The Leaders of ‘The Walkout’ Clarified Their Demands
After the walkout on RAW, Smackdown really had to address the situation straight off the bat, which they did by having the real core-group of walkers start the show with a promo. They did an important job in simply confirming the situation and clarifying their position. It seems my prediction (and desire) that the roster splits along lines of motivation and manner of their agitations for change. Seemingly led by Alberto Del Rio, the core group of heel agitators of Christian, Cody Rhodes, Jack Swagger, Dolph Ziggler and Vickie Guerrero. Again, they performed a very rehearsed promo detailing that they walked out of RAW because of the ‘unsafe work environment’ but added more layers to their position such as that they will only appear on Smackdown until HHH steps down as COO of WWE, and that they may even walk out of Smackdown if he retains any influence over the blue brand. For that reason, HHH stayed away, leaving Teddy Long in charge of a show boasting some of the best displaced talent from RAW as well as the usual Smackdown roster, and with the support of John Laurinaitis. Long, however, is still honourable despite association, and interrupted the posturing of the heels to announce their matches for the night, including Del Rio against ‘the Mexican Sensation’, Sin Cara. Del Rio’s recent darker demeanor continued as he insisted that he is the only Mexican sensation.
Alberto Del Rio def. Sin Cara ‘Azul’
That match was next, and Del Rio was taking on the ‘Azul’, face version of Sin Cara. The two had a nice match together, with few if any botches from Cara and all of his spectacular high-flying ability. Indeed, despite the match not lasting too long, Cara got in some good offense in against the Mexican aristocrat. His active offense was ultimately slowed by Del Rio’s double-knees to the arm, leading to the cross-armbreaker which Cara could not escape and was forced to tap to. Nothing much of meaning came from the match, but the association was good for Cara while Del Rio was able to look good too. Following the match ‘Dark’ Cara made a strangely un-pyro’d entrance before assaulting the wounded Cara with his senton bomb to make sure their feud continued.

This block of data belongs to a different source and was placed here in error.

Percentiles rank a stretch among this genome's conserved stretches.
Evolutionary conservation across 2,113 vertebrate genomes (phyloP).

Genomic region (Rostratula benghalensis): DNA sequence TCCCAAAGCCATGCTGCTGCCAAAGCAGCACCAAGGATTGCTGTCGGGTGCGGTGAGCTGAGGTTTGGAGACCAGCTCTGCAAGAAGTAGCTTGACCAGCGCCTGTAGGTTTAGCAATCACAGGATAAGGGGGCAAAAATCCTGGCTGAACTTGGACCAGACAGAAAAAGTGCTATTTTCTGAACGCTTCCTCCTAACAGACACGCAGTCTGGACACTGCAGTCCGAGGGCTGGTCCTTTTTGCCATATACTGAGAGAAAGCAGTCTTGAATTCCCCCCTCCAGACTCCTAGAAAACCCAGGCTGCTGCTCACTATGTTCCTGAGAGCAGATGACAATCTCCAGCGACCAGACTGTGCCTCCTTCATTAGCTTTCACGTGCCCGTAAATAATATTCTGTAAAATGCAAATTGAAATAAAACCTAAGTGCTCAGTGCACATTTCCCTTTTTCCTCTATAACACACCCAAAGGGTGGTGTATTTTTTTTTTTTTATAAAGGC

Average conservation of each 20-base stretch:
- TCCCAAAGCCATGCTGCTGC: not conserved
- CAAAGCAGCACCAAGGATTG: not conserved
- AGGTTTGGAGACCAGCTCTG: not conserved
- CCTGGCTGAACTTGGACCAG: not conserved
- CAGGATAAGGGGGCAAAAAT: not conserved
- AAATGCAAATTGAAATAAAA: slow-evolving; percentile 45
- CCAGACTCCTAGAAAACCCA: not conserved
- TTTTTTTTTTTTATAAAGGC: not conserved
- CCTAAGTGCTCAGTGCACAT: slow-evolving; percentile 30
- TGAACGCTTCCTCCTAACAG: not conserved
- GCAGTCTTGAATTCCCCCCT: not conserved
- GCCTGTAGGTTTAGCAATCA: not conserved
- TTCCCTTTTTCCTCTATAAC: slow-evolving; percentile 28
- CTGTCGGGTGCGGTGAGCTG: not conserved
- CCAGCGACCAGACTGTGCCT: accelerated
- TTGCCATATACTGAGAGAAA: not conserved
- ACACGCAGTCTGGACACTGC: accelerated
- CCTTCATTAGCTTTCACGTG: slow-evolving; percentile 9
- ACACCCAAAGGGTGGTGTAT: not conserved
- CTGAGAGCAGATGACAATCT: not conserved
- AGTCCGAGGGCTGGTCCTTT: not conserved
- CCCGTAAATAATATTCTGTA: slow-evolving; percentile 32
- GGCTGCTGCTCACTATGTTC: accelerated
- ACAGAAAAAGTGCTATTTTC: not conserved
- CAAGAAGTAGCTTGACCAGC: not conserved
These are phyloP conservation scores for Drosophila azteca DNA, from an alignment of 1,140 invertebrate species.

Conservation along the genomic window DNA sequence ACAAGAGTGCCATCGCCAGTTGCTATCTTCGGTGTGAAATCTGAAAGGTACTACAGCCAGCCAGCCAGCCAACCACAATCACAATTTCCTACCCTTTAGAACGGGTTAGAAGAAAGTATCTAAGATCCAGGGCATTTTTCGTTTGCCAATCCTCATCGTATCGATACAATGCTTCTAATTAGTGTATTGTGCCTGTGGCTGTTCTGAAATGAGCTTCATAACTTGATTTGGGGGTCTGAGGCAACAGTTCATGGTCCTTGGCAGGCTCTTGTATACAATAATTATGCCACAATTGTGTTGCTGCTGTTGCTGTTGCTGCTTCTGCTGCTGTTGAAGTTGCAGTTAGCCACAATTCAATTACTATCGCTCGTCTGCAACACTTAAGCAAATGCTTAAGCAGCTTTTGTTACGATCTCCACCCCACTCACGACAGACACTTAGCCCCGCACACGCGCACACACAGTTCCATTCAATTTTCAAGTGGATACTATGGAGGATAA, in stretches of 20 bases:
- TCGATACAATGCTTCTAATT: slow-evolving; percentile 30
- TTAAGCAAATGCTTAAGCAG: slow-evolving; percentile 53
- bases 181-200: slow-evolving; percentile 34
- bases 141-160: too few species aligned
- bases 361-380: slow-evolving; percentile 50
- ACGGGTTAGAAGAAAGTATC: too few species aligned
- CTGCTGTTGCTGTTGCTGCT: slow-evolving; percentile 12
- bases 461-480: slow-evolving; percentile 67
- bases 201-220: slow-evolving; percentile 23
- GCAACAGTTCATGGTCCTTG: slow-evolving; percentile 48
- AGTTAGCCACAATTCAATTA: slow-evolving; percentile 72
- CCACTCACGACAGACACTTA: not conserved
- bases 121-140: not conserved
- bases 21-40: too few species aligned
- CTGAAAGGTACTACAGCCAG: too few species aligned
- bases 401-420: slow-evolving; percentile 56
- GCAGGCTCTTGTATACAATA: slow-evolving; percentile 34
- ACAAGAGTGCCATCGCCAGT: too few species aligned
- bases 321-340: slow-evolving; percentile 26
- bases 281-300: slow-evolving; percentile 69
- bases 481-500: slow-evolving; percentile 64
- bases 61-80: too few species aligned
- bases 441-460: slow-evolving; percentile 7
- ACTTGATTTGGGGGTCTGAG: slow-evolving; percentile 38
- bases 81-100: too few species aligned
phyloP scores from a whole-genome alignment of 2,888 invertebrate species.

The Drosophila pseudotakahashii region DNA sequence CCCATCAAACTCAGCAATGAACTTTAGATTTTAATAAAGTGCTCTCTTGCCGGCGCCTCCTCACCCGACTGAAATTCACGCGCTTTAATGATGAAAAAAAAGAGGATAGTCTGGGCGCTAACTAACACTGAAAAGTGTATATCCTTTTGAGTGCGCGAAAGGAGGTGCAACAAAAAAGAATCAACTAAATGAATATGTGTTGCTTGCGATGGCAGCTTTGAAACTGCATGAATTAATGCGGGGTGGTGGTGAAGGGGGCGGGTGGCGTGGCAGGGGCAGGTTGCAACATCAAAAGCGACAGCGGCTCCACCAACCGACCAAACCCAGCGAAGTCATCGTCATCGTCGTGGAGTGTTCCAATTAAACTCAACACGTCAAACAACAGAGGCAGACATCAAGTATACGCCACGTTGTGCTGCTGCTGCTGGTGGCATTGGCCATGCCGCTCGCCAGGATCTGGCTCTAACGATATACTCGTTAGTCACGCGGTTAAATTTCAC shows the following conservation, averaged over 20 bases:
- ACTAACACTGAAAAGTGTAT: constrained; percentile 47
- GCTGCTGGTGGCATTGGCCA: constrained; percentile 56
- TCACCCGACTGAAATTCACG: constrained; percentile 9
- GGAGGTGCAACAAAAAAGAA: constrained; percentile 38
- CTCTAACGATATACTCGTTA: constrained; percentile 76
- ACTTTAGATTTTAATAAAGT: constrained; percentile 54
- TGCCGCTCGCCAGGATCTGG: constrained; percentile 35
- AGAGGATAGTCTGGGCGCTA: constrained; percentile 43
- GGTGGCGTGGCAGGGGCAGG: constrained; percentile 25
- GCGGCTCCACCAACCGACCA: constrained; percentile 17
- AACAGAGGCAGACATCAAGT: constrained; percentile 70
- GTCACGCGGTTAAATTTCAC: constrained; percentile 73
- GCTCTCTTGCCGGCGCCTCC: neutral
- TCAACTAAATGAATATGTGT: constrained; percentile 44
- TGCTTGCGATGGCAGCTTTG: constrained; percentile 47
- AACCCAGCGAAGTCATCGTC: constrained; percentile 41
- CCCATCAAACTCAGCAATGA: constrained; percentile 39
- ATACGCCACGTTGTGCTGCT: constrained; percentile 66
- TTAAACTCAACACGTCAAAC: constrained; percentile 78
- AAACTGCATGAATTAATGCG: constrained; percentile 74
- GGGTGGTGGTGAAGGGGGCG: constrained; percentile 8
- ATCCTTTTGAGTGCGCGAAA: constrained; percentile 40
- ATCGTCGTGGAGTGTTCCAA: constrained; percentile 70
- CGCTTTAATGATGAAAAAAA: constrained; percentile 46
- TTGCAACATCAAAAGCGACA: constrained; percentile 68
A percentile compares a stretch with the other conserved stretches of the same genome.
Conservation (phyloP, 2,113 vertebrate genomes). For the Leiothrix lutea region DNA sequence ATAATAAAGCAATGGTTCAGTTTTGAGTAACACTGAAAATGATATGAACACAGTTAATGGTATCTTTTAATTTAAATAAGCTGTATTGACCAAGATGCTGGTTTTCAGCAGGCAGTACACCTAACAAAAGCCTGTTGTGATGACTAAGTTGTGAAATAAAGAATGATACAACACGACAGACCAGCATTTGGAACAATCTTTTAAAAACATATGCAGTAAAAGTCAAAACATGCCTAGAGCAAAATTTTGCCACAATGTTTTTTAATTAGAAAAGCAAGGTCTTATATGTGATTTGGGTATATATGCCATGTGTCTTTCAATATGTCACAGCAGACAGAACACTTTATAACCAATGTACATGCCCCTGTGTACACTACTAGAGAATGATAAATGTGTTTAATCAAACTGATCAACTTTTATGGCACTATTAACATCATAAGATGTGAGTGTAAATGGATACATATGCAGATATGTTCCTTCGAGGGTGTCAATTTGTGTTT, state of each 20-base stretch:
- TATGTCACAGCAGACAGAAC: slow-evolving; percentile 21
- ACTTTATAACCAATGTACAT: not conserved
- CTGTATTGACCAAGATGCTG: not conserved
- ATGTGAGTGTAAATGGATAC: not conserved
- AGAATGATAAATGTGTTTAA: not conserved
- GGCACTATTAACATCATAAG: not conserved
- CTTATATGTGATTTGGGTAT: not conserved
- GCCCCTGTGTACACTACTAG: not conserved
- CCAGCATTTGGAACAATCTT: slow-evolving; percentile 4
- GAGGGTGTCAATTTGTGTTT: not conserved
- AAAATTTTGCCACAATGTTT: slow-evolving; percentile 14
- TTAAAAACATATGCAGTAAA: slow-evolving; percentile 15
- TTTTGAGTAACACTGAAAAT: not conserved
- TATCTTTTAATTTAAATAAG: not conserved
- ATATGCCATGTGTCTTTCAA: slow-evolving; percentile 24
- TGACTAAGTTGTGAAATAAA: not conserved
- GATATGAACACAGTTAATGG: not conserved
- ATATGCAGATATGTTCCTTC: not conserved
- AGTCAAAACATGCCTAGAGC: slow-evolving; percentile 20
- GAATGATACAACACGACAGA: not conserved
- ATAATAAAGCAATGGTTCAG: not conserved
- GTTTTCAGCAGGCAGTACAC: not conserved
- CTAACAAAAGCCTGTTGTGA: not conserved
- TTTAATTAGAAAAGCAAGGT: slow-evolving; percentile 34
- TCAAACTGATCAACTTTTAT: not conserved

Jack Swagger & Dolph Ziggler def. AirBoom
AirBoom had to traverse heeldom in their explanation for why they wouldn’t be appearing on RAW, and did so by saying they were just supporting their peers and that while they think HHH is a good COO, they think he is the target of a conspiracy and so needs to go for the good of the WWE. Now what happened to #1 contender matches, seriously!? Instead of taking on, say, The Usos for a title shot, Team Vickie were booked against the tag champions, and so it means that the champions have to be booked to be beaten at least once a month to find a contender, which can’t be good for them. At least this time AirBoom – who’s new entrance music is a great idea and fitting – were assaulted mercilessly and brutally by Team Vickie before the match even started, making the eventual defeat seem less damaging. The match was, again, ok, as it was filled with passion from the beaten-down champions, but even their high-octane offense wasn’t enough to overcome their handicap and Swagger managed to hit Bourne with his Gutwrench Powerbomb for the victory, and surely, another title shot at Vengeance.